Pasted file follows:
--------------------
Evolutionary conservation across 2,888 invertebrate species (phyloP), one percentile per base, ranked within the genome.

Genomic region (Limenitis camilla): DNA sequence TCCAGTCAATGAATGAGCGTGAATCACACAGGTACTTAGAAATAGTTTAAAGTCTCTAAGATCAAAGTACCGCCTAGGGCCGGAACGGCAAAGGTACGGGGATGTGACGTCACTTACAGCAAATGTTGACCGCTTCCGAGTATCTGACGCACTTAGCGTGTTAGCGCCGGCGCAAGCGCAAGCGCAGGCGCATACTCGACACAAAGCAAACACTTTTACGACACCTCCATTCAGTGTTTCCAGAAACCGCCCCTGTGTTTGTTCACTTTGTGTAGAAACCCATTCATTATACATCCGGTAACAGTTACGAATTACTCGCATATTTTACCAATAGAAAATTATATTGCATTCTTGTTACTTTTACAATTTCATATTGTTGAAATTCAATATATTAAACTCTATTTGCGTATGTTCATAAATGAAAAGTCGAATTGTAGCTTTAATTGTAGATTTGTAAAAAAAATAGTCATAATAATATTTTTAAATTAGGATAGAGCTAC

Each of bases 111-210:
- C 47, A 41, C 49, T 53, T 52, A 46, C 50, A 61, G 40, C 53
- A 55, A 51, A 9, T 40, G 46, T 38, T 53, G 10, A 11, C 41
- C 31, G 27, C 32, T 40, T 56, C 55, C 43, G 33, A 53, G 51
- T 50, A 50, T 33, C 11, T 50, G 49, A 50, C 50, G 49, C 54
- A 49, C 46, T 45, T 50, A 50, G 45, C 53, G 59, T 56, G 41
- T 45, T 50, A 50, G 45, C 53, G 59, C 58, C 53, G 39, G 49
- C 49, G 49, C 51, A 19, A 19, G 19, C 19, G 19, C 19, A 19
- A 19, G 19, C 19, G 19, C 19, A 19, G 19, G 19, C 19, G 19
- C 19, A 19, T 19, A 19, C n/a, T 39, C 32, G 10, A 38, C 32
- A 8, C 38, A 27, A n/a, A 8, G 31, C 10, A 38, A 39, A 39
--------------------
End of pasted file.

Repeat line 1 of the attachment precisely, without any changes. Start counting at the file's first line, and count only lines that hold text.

Evolutionary conservation across 2,888 invertebrate species (phyloP), one percentile per base, ranked within the genome.